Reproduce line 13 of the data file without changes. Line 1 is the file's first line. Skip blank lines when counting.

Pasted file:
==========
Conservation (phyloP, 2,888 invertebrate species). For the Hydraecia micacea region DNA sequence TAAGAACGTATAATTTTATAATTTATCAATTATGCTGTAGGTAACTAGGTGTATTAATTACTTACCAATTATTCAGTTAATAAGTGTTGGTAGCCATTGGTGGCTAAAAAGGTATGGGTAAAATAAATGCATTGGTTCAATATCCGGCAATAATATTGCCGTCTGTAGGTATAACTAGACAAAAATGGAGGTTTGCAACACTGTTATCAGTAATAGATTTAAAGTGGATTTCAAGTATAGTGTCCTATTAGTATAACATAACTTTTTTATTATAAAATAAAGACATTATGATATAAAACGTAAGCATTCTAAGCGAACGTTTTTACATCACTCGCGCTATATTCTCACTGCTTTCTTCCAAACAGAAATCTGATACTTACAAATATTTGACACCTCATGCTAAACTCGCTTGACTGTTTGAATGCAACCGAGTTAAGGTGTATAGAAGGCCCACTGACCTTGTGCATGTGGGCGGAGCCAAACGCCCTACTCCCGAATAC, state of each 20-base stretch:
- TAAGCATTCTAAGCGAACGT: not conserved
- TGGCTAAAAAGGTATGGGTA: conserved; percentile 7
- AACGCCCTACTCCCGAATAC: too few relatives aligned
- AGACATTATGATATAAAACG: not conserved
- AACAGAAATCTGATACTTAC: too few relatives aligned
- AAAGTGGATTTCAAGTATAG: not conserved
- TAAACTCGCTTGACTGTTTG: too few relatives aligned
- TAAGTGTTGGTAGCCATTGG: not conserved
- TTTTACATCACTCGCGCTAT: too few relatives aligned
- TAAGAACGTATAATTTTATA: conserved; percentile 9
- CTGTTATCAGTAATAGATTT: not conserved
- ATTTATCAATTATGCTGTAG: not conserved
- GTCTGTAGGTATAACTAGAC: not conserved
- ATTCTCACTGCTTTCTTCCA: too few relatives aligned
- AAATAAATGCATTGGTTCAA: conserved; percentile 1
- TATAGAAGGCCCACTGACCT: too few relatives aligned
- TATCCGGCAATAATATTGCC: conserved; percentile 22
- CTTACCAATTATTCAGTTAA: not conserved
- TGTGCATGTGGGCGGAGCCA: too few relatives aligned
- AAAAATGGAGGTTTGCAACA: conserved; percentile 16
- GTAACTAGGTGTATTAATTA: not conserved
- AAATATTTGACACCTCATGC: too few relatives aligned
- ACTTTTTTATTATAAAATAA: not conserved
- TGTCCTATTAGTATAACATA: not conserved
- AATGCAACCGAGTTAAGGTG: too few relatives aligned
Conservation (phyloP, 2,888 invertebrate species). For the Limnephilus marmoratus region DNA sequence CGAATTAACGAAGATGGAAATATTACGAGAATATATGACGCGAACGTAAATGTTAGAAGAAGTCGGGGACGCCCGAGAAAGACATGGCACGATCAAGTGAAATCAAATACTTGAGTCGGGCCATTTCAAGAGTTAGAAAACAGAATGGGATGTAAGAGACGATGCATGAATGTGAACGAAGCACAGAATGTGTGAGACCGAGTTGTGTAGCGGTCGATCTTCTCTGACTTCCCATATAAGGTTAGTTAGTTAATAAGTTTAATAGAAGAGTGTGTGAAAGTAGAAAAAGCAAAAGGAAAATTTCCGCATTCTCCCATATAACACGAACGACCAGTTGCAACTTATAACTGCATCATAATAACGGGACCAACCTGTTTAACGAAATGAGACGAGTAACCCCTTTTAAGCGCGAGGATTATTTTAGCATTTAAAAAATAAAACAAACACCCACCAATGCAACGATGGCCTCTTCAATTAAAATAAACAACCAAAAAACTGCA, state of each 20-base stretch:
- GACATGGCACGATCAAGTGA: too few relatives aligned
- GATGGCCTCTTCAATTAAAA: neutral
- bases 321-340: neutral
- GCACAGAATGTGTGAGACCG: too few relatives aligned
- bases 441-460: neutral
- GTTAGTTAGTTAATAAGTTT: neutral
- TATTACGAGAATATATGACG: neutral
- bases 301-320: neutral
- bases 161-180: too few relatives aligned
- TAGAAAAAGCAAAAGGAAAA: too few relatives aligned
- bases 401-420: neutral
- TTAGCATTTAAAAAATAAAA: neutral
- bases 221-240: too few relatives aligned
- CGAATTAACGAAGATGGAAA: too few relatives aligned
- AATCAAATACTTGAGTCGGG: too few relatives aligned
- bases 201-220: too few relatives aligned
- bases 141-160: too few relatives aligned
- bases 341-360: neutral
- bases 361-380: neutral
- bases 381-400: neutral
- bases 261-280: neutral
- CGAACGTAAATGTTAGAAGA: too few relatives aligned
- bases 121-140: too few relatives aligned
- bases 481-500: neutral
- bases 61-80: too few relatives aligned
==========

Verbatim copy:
- ATTTATCAATTATGCTGTAG: not conserved